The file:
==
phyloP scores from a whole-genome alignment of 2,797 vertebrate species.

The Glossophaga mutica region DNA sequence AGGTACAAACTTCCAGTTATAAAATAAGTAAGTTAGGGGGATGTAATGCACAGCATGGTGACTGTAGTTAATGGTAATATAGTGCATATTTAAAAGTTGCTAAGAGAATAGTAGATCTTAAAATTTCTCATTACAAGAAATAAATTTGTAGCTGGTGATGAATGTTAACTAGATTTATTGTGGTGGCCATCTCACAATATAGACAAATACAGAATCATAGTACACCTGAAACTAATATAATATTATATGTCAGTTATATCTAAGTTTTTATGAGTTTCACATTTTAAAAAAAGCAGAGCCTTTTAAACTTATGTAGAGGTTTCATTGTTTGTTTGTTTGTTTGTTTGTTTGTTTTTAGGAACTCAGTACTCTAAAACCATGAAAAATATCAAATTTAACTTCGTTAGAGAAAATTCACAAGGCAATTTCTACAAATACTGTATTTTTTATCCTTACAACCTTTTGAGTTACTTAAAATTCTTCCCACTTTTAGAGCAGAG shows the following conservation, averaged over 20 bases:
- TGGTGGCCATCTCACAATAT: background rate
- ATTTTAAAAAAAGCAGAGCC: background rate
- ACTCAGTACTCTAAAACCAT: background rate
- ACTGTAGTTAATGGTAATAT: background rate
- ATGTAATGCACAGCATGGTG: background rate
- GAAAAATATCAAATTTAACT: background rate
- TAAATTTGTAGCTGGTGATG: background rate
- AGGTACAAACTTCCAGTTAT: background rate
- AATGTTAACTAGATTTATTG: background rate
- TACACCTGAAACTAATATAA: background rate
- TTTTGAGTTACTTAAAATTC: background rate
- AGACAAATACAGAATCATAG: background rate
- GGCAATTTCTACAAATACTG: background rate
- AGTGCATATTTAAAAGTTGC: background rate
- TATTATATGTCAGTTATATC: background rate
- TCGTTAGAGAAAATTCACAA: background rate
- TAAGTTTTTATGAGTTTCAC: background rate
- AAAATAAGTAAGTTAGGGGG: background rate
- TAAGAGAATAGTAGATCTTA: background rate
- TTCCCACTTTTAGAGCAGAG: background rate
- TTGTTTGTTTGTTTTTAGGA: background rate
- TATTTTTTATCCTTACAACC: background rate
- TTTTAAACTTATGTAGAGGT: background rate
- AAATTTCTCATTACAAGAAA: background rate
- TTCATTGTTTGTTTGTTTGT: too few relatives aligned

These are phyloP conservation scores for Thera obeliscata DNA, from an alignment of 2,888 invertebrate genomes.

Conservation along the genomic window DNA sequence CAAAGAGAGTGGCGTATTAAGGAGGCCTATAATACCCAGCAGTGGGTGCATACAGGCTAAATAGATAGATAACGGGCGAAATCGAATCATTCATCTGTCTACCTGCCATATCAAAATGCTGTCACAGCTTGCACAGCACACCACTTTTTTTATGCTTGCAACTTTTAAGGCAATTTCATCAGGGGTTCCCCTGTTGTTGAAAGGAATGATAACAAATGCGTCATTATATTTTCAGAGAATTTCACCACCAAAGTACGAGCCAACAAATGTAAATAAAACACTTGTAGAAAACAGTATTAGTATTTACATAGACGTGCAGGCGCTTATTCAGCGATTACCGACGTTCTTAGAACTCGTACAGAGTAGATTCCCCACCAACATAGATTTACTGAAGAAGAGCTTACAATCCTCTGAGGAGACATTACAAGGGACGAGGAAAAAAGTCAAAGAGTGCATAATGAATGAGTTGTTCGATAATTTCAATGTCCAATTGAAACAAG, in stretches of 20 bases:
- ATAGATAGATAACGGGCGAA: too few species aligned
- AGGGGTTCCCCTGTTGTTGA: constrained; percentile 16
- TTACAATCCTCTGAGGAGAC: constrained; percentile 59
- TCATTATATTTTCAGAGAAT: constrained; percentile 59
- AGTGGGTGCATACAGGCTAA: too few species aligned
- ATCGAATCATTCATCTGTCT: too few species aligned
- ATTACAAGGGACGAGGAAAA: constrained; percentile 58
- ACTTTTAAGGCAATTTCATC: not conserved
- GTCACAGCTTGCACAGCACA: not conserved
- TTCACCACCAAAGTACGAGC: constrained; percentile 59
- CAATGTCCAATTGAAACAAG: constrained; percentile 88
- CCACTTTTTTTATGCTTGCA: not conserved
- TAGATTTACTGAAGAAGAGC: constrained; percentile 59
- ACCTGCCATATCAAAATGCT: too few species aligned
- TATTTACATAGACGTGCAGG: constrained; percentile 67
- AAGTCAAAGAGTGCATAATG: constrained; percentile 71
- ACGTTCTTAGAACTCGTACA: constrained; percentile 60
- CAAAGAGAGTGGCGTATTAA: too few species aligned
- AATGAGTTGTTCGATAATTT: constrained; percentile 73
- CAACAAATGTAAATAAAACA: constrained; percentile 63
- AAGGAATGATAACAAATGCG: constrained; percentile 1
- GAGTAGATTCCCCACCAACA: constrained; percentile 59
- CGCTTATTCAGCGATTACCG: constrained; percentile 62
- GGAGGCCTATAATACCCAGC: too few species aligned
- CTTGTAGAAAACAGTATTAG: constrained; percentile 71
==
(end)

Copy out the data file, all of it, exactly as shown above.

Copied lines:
phyloP scores from a whole-genome alignment of 2,797 vertebrate species.

The Glossophaga mutica region DNA sequence AGGTACAAACTTCCAGTTATAAAATAAGTAAGTTAGGGGGATGTAATGCACAGCATGGTGACTGTAGTTAATGGTAATATAGTGCATATTTAAAAGTTGCTAAGAGAATAGTAGATCTTAAAATTTCTCATTACAAGAAATAAATTTGTAGCTGGTGATGAATGTTAACTAGATTTATTGTGGTGGCCATCTCACAATATAGACAAATACAGAATCATAGTACACCTGAAACTAATATAATATTATATGTCAGTTATATCTAAGTTTTTATGAGTTTCACATTTTAAAAAAAGCAGAGCCTTTTAAACTTATGTAGAGGTTTCATTGTTTGTTTGTTTGTTTGTTTGTTTGTTTTTAGGAACTCAGTACTCTAAAACCATGAAAAATATCAAATTTAACTTCGTTAGAGAAAATTCACAAGGCAATTTCTACAAATACTGTATTTTTTATCCTTACAACCTTTTGAGTTACTTAAAATTCTTCCCACTTTTAGAGCAGAG shows the following conservation, averaged over 20 bases:
- TGGTGGCCATCTCACAATAT: background rate
- ATTTTAAAAAAAGCAGAGCC: background rate
- ACTCAGTACTCTAAAACCAT: background rate
- ACTGTAGTTAATGGTAATAT: background rate
- ATGTAATGCACAGCATGGTG: background rate
- GAAAAATATCAAATTTAACT: background rate
- TAAATTTGTAGCTGGTGATG: background rate
- AGGTACAAACTTCCAGTTAT: background rate
- AATGTTAACTAGATTTATTG: background rate
- TACACCTGAAACTAATATAA: background rate
- TTTTGAGTTACTTAAAATTC: background rate
- AGACAAATACAGAATCATAG: background rate
- GGCAATTTCTACAAATACTG: background rate
- AGTGCATATTTAAAAGTTGC: background rate
- TATTATATGTCAGTTATATC: background rate
- TCGTTAGAGAAAATTCACAA: background rate
- TAAGTTTTTATGAGTTTCAC: background rate
- AAAATAAGTAAGTTAGGGGG: background rate
- TAAGAGAATAGTAGATCTTA: background rate
- TTCCCACTTTTAGAGCAGAG: background rate
- TTGTTTGTTTGTTTTTAGGA: background rate
- TATTTTTTATCCTTACAACC: background rate
- TTTTAAACTTATGTAGAGGT: background rate
- AAATTTCTCATTACAAGAAA: background rate
- TTCATTGTTTGTTTGTTTGT: too few relatives aligned

These are phyloP conservation scores for Thera obeliscata DNA, from an alignment of 2,888 invertebrate genomes.

Conservation along the genomic window DNA sequence CAAAGAGAGTGGCGTATTAAGGAGGCCTATAATACCCAGCAGTGGGTGCATACAGGCTAAATAGATAGATAACGGGCGAAATCGAATCATTCATCTGTCTACCTGCCATATCAAAATGCTGTCACAGCTTGCACAGCACACCACTTTTTTTATGCTTGCAACTTTTAAGGCAATTTCATCAGGGGTTCCCCTGTTGTTGAAAGGAATGATAACAAATGCGTCATTATATTTTCAGAGAATTTCACCACCAAAGTACGAGCCAACAAATGTAAATAAAACACTTGTAGAAAACAGTATTAGTATTTACATAGACGTGCAGGCGCTTATTCAGCGATTACCGACGTTCTTAGAACTCGTACAGAGTAGATTCCCCACCAACATAGATTTACTGAAGAAGAGCTTACAATCCTCTGAGGAGACATTACAAGGGACGAGGAAAAAAGTCAAAGAGTGCATAATGAATGAGTTGTTCGATAATTTCAATGTCCAATTGAAACAAG, in stretches of 20 bases:
- ATAGATAGATAACGGGCGAA: too few species aligned
- AGGGGTTCCCCTGTTGTTGA: constrained; percentile 16
- TTACAATCCTCTGAGGAGAC: constrained; percentile 59
- TCATTATATTTTCAGAGAAT: constrained; percentile 59
- AGTGGGTGCATACAGGCTAA: too few species aligned
- ATCGAATCATTCATCTGTCT: too few species aligned
- ATTACAAGGGACGAGGAAAA: constrained; percentile 58
- ACTTTTAAGGCAATTTCATC: not conserved
- GTCACAGCTTGCACAGCACA: not conserved
- TTCACCACCAAAGTACGAGC: constrained; percentile 59
- CAATGTCCAATTGAAACAAG: constrained; percentile 88
- CCACTTTTTTTATGCTTGCA: not conserved
- TAGATTTACTGAAGAAGAGC: constrained; percentile 59
- ACCTGCCATATCAAAATGCT: too few species aligned
- TATTTACATAGACGTGCAGG: constrained; percentile 67
- AAGTCAAAGAGTGCATAATG: constrained; percentile 71
- ACGTTCTTAGAACTCGTACA: constrained; percentile 60
- CAAAGAGAGTGGCGTATTAA: too few species aligned
- AATGAGTTGTTCGATAATTT: constrained; percentile 73
- CAACAAATGTAAATAAAACA: constrained; percentile 63
- AAGGAATGATAACAAATGCG: constrained; percentile 1
- GAGTAGATTCCCCACCAACA: constrained; percentile 59
- CGCTTATTCAGCGATTACCG: constrained; percentile 62
- GGAGGCCTATAATACCCAGC: too few species aligned
- CTTGTAGAAAACAGTATTAG: constrained; percentile 71